‘A Quiet Place’ can help pave the way for people with disabilities in Hollywood

by Dana Tsuri-Etzioni, Opinion Editor

A Quiet Place was released into theaters with rave reviews. While the film is an excellent thriller and is not an overly-stereotypical alien movie, the reviews lacked the core concept that made this movie so great. The fact that a young girl with a hearing disability was cast to play a girl with the same disability — and she was the heroine of the movie.

While casting Millicent Simmonds, an actress who is deaf, to play a deaf character seems like the obvious choice, it unfortunately has not been the case in Hollywood’s history. In Stronger, Jake Gyllenhaal plays Jeff Bauman, a man who lost his legs in the Boston Marathon bombing. Rather than casting an actor who actually does not have both limbs, Hollywood opted to cast a well-known actor who does. Directors and producers would rather use CGI than to cast an actor who uses a wheelchair.

In Blind, Alec Baldwin plays a man blinded in a car crash. Baldwin is not blind in real life. Hollywood prefers to continuously cast famous actors than to give people with disabilities a chance to portray a character that has the same disability as them. Rather than let people with disabilities have a platform in Hollywood, and rather than let them live their dreams, Hollywood takes the easy route of using actors known to bring in an audience. With this cycle, people with disabilities will rarely get a chance to make it in the industry.

However, A Quiet Place could be revolutionary for people with disabilities. Casting Simmonds as a main character can open doors for her and other people with disabilities in the future. But, only if Hollywood follows in A Quiet Place’s footsteps and decides to do the same.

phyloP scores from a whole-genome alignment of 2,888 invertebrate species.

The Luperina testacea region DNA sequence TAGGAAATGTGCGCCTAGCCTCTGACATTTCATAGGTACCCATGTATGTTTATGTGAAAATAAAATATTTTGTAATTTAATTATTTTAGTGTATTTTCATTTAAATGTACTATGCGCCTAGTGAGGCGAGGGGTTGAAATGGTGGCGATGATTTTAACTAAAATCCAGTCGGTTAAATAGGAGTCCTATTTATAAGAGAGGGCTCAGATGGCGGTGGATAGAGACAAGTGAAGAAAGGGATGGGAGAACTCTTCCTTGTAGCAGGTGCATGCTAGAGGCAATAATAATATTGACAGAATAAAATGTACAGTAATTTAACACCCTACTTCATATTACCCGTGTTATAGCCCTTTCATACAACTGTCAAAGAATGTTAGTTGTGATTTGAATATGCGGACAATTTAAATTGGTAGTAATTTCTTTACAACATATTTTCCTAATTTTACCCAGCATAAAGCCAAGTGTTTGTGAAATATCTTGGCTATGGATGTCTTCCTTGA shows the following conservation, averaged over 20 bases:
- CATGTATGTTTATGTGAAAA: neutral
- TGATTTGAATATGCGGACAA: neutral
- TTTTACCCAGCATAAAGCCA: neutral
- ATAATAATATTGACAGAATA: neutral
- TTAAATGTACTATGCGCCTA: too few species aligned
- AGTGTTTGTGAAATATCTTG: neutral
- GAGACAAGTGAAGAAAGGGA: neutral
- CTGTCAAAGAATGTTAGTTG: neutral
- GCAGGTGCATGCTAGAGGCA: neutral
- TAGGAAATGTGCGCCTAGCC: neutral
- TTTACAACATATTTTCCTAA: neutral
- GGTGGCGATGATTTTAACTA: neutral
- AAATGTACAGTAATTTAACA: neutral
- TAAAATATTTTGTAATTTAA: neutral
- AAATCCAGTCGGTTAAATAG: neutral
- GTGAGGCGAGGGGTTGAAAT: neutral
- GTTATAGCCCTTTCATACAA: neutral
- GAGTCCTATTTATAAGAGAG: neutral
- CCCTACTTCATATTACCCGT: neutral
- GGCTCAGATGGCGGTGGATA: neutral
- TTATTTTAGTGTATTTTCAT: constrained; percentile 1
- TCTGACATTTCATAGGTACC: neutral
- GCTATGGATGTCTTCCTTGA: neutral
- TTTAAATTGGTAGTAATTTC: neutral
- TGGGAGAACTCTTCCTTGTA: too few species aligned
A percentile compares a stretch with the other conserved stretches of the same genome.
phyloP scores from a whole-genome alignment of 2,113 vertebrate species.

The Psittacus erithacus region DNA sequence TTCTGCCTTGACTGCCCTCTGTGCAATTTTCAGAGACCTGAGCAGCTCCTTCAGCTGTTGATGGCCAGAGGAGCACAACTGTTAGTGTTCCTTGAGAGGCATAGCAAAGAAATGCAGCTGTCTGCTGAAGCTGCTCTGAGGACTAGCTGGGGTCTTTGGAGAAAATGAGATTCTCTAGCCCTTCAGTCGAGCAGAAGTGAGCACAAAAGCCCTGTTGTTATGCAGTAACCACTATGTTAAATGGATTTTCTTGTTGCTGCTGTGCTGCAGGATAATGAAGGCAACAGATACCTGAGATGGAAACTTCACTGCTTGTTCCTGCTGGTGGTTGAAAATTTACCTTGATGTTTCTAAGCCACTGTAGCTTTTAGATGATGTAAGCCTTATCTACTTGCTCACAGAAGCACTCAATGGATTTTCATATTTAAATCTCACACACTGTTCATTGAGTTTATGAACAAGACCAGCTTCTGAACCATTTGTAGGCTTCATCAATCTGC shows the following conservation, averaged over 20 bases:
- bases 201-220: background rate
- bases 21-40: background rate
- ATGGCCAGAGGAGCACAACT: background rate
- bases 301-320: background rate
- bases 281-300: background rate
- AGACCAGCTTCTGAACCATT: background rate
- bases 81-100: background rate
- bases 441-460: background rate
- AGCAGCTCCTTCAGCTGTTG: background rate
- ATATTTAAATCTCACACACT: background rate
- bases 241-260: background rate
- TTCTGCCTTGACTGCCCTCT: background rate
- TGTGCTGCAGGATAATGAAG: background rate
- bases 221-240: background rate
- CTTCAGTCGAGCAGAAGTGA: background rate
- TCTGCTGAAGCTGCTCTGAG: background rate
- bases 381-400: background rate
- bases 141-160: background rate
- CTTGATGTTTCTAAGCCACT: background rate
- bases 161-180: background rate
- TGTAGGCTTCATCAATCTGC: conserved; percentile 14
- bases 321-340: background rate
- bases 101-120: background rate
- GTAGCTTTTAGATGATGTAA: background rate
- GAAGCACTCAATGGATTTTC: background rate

What made this movie even more remarkable than the casting choice, was that it made the daughter the hero of the movie. She was the fearless older sister and was the one that figured out the aliens’ weakness — something no one else on planet earth was able to do. She was the one that made her disability her superpower.

Hollywood needs to realize making the logical casting choices is the route they should take. But, while it’s been proven that these choices were successful in the past, the buzz quickly faded.

In 1986, Children of a Lesser God came out and generated a lot of positive feedback. In the movie, Marlee Matlin plays the role of Sarah Norman, a custodian who is deaf that works at a school for those that are deaf and hard-of-hearing. Matlin is an actress who is deaf, and is the first person with a hearing disability to win the Academy Award for Best Actress. Following the release of the movie, the reviews raved about the great choice of casting someone with a hearing disability. According to an article in The Washington Post released in 1986, “The choice of actors (and nonactors) who are actually deaf makes it more intimate, particularly the casting of Matlin.”

Unfortunately, after the buzz surrounding the movie faded, so did the conversation about casting people with disabilities. As an audience, it is our job to not let the conversation fade this time. With the era of social media, it should be easier to continue the discussion and make it apparent how important it is for the audience to see people with disabilities fairly represented in the media.